The Shir Khan Bandar Bridge

I took the Team to the Shir Khan Bandar Bridge on the Tajik border.   This is a very important bridge linking Afghanistan to the north with Tajikistan. We had two gun-trucks and some extra people from an adjacent Province with me and two interpreters (“Terps”) so I felt pretty good about the combat strength.  This was part of a two-day reconnaissance I had planned, and we expected no more than terrain familiarization and a few photos of this key bridge.  We got close and took a dismounted patrol to the bridge site.  Suddenly, the Border Police Colonel in charge of the site appeared.  What a coincidence. The word is that he paid $500,000 U.S. for the post.  An e-fuckin’-normous sum by any standard and for Afghanistan, where annual income averages $410, this is crazy money.  Why?  So he can profit from, and control, the opium-and-weapons-laden trucks crossing by the minute at this new multi-million dollar Coalition-Forces constructed bridge. 

So, here he is talking to me through my Terp. Of course, I’m acting like I’m out for a Sunday stroll and he is visibly flustered that the Americans are here. He was puffing up defensively but I acted sleepy and slow and so suddenly we were drinking Chai in his office a short distance away. A blue bird flew in and out of the room, circling overhead like an ancient Roman portent of great moment, streaking to hate me with his little black eyes at each pass.

His closest bodyguard stood in the doorway and looked at me curiously the whole time. The bodyguards that guard the Province Generals and key people like this Colonel always seem like wiry little fucks who can handle themselves in any situation. Especially when they squint at you.  So, after all the plastic preliminaries, I got around to talking about things like truck searches, screening criteria for the traffic, and the total amount of criminal activity they intercept.  It turns out that he’s been there a good long time and only “found some wine in a truck once.”  I laughed immediately and involuntarily.  Even my Terp almost laughed.  The Colonel and the bodyguard were not amused with us laughing and the bodyguard clutched his AK-47 rifle tightly and I could suddenly feel how animal-close he was to me. This little Tajik with the rifle, (weathered, Asian, mahogany), would have been at home on a horse with a double-curved bow ranging the central Asian steppes in a great cloud with Genghis Khan. After things calmed down, the Colonel wanted to talk only about how he wants to catch fish from the river and have his people specially prepare it for me.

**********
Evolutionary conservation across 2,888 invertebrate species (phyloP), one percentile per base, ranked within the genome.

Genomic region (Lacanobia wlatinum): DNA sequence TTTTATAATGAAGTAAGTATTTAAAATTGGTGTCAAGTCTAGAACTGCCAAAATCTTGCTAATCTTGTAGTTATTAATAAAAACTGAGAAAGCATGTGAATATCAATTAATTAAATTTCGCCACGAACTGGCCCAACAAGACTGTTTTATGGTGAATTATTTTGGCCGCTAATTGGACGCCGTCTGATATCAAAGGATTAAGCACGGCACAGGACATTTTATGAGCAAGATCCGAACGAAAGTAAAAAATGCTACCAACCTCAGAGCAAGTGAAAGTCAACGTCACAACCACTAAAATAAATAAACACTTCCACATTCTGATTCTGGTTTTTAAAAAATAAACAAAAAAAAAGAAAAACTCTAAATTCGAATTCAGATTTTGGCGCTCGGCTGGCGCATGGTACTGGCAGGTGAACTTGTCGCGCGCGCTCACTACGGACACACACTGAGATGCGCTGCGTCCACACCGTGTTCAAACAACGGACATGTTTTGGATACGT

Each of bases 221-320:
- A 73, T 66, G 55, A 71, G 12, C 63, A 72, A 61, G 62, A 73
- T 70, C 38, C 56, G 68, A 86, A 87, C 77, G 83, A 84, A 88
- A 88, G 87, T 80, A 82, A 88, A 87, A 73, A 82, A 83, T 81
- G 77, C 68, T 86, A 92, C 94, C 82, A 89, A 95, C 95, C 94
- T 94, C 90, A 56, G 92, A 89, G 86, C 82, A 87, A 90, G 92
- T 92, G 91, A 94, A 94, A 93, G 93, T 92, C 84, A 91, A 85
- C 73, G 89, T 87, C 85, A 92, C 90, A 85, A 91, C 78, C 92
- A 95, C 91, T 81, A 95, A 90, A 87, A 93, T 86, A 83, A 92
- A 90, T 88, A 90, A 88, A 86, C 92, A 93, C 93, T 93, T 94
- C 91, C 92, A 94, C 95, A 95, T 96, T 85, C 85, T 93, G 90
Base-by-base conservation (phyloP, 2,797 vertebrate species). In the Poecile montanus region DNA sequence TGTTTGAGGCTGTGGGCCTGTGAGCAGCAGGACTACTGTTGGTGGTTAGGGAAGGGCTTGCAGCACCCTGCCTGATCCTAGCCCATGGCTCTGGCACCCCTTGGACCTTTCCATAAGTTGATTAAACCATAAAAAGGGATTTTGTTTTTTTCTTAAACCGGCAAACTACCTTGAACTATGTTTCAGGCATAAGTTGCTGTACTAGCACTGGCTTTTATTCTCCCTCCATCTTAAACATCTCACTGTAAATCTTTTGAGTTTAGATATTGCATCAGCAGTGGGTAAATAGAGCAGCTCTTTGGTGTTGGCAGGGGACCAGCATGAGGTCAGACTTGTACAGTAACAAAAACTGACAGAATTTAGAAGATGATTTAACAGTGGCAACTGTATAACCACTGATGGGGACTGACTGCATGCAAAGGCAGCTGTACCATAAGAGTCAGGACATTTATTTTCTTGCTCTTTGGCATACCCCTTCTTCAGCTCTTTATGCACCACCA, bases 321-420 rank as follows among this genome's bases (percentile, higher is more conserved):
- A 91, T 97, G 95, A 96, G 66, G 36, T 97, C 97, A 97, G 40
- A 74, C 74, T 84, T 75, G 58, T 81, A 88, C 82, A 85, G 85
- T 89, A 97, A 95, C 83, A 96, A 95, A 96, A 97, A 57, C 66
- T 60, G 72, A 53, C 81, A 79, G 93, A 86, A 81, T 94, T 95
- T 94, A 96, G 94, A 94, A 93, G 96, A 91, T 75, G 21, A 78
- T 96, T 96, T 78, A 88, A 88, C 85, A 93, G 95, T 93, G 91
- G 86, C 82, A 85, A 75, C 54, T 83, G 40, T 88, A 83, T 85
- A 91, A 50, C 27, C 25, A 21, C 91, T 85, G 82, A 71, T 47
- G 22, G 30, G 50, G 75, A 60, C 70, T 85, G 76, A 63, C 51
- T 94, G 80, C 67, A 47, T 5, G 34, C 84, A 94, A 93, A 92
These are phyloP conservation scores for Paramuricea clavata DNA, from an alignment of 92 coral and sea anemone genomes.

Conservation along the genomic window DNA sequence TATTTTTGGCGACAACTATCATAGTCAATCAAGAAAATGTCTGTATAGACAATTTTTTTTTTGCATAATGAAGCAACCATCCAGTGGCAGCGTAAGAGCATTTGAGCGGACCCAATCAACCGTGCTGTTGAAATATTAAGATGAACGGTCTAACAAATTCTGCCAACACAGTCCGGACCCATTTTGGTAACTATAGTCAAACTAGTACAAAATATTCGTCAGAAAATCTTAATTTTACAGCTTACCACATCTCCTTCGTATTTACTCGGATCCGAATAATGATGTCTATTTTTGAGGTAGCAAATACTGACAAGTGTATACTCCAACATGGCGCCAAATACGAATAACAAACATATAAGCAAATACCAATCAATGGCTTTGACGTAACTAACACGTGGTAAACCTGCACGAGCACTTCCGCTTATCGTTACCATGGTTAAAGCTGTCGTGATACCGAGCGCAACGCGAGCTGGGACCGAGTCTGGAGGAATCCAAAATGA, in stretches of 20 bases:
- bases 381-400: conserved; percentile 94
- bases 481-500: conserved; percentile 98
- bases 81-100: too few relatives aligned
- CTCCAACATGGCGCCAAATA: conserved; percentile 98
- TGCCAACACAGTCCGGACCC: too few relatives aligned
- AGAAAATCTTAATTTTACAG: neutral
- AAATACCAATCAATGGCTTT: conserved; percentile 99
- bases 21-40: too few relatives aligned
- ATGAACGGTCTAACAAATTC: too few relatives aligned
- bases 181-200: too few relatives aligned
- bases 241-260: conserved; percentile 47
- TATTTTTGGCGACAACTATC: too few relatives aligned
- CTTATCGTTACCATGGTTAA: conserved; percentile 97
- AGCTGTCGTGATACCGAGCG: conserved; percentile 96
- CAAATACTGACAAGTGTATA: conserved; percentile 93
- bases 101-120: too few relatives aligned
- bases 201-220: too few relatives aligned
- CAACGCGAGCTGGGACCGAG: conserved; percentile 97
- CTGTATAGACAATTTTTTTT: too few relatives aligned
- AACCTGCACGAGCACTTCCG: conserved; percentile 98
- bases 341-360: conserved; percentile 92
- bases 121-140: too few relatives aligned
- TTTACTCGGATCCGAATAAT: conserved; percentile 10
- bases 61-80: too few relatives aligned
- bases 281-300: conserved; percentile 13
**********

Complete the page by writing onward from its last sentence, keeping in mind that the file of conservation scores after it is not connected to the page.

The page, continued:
Ah, well,. . . there are some things one doesn’t mention in polite society.


(February 29th, 2008.)

The plane landed on the runway and we were there finally. Afghanistan. Camp Marmal airport. The other side of the world.

Sixteen of us, an Army ‘Embedded Training Team’ (ETT), slowly spilled out onto the smooth concrete at Camp Marmal airport amidst the high whine of the jet engines ramping down. I was a member of an ETT–a new concept wherein small teams of officers and experienced sergeants embed with a Corps of Afghan National Army (ANA) soldiers to train and support the ANA.

     As we moved toward the rear of the military jet to help unload equipment, I spun around slowly, taking in the ring of distant mountains, the flat light, the austerity.

We gathered and sniffed the air warily, like dogs. We made small jokes about nothing and tried to hide our carnival excitement at being in a ‘combat zone’. It was a time to feign indifference.

     I watched a couple of Afghan men a short distance away working on the runway. These were the first real Afghans I had seen, outside of the trainers and interpreters who rotate to the United States to try to train Americans in Afghan language and culture.

So, I watched these two. They were both bearded and dressed in Afghan garb, which struck me at distance as girlish. Each was wearing a housedress over the balloon-like flowing pants of a stilt-walker. And the hats, dear lord, the little crazy colorful hats. Sandals rounded out the costume. All of this in a strange-smelling breeze which moved their clothing in undulations.

One guy was holding a very long iron spike and the other had a sledgehammer. They were breaking up a portion of the runway for some maintenance or repair reason. I could see no obvious reason why this section of the expansive runway should be broken up, nor could I see any obvious stopping point. I noticed also that they were in no hurry, though, (and maybe because), even a small measure of progress would take forever. One held while the other struck: a small chip of concrete would fly. Kang! Sometimes a weak or off-center hit would result in a Clink! I could feel how dangerous this was to the man holding the spike. I wondered why someone, spending God-only-knows how much money over here daily, hadn’t provided a jackhammer, or more men. Clink! I wondered what the overall project was supposed to be, and I wondered what these two were thinking as they watched the Americans assemble near them so laden down with weaponry and equipment. Kang! It all seemed so elemental–muscle and metal against stone in the thin air.

Then my mind returned to the big picture. The complexity of the American mission, and especially that of the ETTs, was daunting, and I had so many questions. I didn’t know it then, but I had just learned everything.